The oldest official International IRONMAN event, IRONMAN New Zealand, celebrates its 30th birthday on March 1. The fourth in the series looks back on the last 15 years when the race moved to the tourist destination of Taupo.
Taupo proved a logical new venue for IRONMAN New Zealand. It is a tourist destination, close to the major international airport of Auckland, based around a crystal clear lake, it offered a more user-friendly course which was much safer and abundant local support.
While the first year was accompanied with persistent rain, it saw numbers swell by a quarter and, by the 20th anniversary in 2004, it pushed over the 1,000 mark. This year’s 30th anniversary had final entries of 1,760.
The dominance of internationals continued for the first two years in Taupo, won by American Tim DeBoom, the legendary German Thomas Hellriegel, and Canadians Melissa Spooner and Lisa Bentley.
Until the new Millenniumâ€”aside from the four wins from the great Erin Bakerâ€”there had been only four Kiwi winners, while 22 internationals triumphed. The superstars of the sport regularly ventured to this country in their off-season to take away the spoils.
The move to Taupo coincided with the rise of two young New Zealanders who would change the perceptions that Kiwi success was a one-off thing. Cameron Brown and Joanna Lawn would be crowned the King and Queen of Taupo, winning 17 times between them.
Brown finished second to DeBoom by the length of the finish chute in 1999 and improved six minutes in 2000 to be second to Hellriegel. The breakthrough came in 2001 when he ran down a 12-minute deficit to then ITU World Long Distance champion Peter Sandvang, where the Kiwi’s 2:45 marathon set tongues wagging. Brown went on to finish second to DeBoom in Hawaii that year, the first of four podiums in five years at Kona.
He ground out a solid three minute win over Jonas Colting (SWE) in Taupo in 2002 before blitzing the field by eight minutes to break Hellriegel’s race record in 8:22:05 the next year. He lowered his race record to 8:20:15 in 2005 and out-duelled Aussie Luke Bell in a classic battle in 2007.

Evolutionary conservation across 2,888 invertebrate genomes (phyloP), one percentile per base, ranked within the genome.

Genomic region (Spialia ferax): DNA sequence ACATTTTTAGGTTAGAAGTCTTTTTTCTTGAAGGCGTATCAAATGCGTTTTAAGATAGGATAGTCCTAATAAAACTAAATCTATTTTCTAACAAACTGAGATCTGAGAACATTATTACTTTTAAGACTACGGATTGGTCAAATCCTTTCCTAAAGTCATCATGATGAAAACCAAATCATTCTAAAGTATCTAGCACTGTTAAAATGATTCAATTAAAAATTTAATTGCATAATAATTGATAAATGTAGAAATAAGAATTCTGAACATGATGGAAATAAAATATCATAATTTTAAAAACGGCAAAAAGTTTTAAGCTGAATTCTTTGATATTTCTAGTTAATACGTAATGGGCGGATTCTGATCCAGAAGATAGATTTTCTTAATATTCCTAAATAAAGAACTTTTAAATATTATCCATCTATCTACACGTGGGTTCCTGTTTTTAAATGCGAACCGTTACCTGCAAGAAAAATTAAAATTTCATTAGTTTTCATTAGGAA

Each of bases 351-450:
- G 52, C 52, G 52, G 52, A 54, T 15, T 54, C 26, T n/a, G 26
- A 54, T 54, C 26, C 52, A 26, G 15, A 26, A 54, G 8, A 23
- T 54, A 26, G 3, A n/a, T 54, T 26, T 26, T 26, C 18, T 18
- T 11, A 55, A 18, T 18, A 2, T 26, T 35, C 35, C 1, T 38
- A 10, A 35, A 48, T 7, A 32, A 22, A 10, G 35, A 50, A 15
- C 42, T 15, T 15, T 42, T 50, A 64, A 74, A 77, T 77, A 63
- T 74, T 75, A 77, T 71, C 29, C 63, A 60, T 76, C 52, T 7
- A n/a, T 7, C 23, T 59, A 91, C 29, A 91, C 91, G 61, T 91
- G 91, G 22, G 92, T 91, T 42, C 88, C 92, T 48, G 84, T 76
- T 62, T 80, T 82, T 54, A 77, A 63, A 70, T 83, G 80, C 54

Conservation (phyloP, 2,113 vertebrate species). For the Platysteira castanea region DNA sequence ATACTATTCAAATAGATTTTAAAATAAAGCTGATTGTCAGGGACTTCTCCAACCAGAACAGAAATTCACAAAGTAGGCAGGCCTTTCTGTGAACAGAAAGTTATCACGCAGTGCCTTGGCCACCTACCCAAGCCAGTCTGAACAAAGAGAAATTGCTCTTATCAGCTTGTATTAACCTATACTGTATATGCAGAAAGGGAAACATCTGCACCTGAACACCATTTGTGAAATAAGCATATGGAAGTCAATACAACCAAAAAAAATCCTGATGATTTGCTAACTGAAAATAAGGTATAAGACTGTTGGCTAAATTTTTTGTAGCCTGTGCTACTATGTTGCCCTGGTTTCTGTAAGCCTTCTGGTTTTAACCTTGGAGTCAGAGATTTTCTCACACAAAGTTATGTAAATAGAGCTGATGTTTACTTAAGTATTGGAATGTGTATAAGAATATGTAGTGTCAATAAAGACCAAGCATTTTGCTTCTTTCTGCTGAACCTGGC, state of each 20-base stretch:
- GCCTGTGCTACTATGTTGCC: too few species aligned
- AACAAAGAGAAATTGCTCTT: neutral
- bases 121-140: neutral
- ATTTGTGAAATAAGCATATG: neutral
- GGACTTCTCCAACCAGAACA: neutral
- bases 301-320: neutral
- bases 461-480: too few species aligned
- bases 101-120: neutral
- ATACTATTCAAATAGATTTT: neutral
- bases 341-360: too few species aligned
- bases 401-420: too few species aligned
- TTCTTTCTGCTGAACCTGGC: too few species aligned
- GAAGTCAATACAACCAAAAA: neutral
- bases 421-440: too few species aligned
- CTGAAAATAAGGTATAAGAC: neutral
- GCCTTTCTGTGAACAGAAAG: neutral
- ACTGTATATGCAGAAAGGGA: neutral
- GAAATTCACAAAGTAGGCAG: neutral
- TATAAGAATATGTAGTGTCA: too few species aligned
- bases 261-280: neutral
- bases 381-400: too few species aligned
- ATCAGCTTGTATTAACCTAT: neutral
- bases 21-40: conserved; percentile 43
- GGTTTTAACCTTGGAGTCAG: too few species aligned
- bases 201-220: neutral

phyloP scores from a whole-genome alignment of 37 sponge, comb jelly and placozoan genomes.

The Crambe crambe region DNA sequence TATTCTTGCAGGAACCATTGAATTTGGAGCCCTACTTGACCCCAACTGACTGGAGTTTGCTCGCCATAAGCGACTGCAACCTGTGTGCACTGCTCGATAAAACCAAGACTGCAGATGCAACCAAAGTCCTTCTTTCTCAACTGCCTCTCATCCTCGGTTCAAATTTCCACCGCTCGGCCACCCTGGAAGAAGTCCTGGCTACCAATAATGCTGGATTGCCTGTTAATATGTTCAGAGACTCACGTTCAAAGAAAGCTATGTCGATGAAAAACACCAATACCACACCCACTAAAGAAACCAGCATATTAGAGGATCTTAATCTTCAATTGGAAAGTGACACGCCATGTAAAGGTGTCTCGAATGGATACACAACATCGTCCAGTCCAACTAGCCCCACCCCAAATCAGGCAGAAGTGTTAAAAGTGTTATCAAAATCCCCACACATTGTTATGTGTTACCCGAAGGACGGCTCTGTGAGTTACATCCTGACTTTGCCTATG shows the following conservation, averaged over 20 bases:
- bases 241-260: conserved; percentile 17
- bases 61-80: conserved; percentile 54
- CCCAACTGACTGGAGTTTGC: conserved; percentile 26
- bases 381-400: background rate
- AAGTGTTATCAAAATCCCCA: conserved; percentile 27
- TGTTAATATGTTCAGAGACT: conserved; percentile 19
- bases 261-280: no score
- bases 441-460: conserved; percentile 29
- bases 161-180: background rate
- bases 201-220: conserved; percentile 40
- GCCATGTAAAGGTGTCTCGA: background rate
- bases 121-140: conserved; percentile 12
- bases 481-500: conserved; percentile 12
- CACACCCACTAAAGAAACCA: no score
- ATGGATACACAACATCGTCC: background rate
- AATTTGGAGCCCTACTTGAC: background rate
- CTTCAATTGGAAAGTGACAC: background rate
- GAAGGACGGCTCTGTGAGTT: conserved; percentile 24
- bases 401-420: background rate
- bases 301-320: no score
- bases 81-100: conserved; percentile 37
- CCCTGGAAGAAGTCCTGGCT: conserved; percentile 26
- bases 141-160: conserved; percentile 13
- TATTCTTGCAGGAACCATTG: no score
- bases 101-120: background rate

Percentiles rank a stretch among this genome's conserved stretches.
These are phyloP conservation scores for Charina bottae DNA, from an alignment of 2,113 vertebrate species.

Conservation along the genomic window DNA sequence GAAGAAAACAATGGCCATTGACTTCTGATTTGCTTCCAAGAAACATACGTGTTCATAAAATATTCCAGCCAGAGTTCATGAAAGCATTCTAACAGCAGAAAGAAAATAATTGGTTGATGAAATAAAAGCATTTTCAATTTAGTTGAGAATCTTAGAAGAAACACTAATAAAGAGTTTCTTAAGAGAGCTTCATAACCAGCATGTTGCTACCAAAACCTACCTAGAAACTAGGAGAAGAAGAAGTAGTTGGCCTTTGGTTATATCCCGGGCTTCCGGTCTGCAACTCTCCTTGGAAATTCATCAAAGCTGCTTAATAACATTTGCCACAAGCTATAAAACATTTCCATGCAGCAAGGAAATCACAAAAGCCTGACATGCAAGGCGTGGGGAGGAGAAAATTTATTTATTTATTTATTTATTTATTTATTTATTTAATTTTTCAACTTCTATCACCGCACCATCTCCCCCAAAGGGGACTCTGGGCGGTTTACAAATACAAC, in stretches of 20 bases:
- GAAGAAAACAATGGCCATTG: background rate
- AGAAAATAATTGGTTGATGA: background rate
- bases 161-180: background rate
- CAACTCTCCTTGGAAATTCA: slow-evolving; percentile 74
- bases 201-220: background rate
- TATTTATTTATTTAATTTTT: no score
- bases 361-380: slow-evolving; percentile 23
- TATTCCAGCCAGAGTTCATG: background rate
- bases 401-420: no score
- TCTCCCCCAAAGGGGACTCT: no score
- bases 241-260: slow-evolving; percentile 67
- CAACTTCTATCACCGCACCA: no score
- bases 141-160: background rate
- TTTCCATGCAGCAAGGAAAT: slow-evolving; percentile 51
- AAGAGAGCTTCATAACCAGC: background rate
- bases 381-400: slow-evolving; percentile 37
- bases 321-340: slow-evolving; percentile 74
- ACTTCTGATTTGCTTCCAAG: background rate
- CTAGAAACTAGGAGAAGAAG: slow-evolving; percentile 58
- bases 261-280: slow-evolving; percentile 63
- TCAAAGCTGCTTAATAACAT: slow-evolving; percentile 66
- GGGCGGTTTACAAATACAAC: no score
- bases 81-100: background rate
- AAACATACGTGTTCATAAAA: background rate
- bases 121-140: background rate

The magical 10th victoryâ€”he became the first person to win the same Ironman race 10 timesâ€”came on a wet day in Taupo in 2011 as the (then) 38-year-old dominated to win by 10 minutes. In 2013 Brown’s mantle over the full IRONMAN distance (the race was shortened in 2006 and 2012 due to weather) was finally lowered, fittingly by another Kiwi, in the form of Taupo’s own double-Olympic medalist, Bevan Docherty.
Lawn, a nationally ranked junior tennis player and international cyclist, finished fourth in her IRONMAN New Zealand debut in 2001. A year later she improved her run to 3:12, but could not match the wonderful 3:03 marathon by fellow Kiwi Karyn Ballance.
The breakthrough came in 2003 in the best women’s finish when her 52:49 swim, and stunning 5:08 bike, was enough to hold off the flying runs from Ballance and Bentleyâ€”just four minutes covered the top three. Lawn’s time had come and her continued improvement saw her dominate in 2004, 2005, the duathlon in 2006, 2007 and she set a new course record of 9:16.00 in 2008.
She lost her title to fellow New Zealander Gina Ferguson (now Crawford) in 2009, but bounced back with victory in 2010, lowering the course record to 9:14.35. Another Kiwi, former world number one ITU triathlete Samantha Warriner, would shine in the rain in 2011 when Lawn lost all chance with a lengthy stop for a puncture. During these years Lawn would gain numerous international victories along with a fifth and two fourth placings in Hawaii.
The Taupo years have seen participation continue to steadily increase, as has the number of New Zealanders, now out-numbering visitors, but to date these years have been marked by the legacy left by Brown and Lawn.